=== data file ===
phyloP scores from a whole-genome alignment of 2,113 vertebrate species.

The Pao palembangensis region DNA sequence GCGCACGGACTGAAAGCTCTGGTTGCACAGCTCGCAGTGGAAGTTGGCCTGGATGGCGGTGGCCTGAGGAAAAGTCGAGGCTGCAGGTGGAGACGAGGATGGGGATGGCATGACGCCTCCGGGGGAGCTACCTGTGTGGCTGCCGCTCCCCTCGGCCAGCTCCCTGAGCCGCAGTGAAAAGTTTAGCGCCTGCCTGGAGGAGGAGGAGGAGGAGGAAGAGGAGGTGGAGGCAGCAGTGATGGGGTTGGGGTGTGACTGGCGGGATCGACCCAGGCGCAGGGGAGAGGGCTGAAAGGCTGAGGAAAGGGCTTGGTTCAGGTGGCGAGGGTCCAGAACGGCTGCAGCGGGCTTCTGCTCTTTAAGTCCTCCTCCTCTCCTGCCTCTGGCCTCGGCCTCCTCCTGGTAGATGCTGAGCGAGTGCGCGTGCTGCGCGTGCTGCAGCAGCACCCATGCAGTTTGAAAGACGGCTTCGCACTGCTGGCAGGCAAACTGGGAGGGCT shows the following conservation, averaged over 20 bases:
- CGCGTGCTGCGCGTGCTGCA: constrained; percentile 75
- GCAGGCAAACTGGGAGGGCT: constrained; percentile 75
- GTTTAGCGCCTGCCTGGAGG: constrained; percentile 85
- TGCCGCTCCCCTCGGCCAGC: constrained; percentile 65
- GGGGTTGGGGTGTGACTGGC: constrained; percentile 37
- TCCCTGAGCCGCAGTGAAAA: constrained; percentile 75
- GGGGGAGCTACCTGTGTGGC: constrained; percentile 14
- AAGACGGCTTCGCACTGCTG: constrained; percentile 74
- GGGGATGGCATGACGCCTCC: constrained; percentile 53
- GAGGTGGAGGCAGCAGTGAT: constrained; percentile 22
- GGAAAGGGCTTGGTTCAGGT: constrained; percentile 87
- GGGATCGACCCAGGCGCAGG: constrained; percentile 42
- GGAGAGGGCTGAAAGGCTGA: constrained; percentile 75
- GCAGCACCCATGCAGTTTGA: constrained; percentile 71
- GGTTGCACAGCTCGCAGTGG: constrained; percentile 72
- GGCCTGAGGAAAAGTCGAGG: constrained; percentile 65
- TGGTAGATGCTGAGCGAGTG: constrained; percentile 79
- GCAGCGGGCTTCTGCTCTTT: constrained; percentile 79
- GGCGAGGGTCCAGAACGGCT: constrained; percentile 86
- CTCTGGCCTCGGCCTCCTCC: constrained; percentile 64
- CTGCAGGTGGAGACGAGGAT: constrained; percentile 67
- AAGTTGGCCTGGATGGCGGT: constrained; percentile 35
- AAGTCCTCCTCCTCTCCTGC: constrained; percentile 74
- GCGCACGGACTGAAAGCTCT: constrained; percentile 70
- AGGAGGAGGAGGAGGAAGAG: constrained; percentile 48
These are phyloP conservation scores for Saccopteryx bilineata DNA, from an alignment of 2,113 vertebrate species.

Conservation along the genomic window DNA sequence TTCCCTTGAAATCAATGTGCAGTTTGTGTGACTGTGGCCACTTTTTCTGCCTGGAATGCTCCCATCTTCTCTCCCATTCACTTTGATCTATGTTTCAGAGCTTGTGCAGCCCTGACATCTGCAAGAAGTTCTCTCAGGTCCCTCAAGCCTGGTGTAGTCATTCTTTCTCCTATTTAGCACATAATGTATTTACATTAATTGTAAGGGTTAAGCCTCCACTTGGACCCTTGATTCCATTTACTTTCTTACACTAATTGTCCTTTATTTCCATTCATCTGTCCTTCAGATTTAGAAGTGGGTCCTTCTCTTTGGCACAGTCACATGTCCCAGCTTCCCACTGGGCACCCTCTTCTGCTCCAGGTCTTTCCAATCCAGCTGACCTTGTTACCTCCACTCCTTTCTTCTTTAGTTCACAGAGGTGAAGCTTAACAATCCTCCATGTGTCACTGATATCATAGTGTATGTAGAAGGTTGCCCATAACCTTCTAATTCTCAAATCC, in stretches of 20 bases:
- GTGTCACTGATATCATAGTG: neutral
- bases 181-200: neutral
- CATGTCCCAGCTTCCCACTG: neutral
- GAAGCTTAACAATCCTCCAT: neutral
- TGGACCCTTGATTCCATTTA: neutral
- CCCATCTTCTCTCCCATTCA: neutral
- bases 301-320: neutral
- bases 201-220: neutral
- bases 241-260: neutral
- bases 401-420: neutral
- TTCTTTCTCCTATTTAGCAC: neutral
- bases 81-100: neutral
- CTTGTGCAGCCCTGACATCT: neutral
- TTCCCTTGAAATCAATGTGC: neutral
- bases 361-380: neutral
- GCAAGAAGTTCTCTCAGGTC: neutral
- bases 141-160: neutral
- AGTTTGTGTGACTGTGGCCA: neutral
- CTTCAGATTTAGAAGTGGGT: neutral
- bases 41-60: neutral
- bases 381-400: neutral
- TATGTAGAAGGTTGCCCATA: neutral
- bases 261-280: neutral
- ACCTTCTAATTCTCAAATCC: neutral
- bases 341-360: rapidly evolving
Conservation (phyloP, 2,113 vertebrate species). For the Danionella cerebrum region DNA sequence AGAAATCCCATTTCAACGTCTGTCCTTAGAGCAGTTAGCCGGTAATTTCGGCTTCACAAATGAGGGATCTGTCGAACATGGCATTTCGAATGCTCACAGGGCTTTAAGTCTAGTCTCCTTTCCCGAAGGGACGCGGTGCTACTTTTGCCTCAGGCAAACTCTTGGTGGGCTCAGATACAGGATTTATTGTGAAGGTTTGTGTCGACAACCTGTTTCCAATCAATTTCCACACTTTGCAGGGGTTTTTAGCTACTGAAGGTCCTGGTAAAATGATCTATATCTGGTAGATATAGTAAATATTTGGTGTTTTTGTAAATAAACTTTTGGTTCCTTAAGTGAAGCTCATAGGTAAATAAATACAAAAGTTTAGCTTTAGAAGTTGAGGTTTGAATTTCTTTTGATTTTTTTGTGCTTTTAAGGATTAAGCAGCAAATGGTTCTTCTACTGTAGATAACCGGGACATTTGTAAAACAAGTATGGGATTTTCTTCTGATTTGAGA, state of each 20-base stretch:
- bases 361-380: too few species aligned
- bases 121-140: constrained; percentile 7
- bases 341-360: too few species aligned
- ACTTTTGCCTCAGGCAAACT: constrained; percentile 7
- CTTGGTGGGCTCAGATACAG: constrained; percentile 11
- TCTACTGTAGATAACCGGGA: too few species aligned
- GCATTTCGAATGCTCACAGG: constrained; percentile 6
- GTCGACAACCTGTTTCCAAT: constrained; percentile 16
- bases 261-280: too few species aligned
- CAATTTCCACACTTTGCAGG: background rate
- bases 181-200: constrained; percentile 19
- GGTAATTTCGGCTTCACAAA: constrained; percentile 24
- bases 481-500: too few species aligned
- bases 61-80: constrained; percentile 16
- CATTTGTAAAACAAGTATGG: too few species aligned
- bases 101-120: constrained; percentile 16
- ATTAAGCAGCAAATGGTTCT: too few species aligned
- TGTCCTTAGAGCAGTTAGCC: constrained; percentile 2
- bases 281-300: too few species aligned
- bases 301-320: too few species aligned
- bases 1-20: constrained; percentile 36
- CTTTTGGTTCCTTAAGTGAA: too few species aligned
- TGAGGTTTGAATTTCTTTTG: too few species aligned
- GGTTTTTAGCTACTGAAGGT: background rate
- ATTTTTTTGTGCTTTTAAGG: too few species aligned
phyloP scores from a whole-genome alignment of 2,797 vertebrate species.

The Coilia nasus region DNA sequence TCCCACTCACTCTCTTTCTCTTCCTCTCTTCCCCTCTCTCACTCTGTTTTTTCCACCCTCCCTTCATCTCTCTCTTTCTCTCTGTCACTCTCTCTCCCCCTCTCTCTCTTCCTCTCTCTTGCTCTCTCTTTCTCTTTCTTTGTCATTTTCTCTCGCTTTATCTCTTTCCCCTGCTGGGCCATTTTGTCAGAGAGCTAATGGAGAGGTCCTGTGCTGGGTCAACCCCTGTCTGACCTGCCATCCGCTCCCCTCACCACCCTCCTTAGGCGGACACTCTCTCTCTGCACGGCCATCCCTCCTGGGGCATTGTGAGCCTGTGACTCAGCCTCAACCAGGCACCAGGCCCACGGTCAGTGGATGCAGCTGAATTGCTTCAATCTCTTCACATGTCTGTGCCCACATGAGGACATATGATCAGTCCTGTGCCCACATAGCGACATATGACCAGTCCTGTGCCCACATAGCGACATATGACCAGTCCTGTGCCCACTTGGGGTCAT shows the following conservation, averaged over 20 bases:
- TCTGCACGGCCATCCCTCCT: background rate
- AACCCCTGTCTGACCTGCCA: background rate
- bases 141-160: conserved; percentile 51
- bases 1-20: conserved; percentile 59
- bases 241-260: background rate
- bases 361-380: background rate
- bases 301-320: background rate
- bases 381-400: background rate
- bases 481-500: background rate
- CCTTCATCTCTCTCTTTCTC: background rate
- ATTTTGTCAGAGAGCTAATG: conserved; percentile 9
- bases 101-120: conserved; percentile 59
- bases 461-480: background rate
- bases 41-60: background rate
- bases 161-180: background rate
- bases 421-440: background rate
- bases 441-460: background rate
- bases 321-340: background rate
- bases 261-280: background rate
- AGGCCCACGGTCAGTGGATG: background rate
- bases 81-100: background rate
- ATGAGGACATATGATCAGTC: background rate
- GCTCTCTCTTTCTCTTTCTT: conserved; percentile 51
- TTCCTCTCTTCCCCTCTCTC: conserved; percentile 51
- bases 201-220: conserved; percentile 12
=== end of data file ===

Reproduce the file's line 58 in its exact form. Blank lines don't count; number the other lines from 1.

- bases 341-360: too few species aligned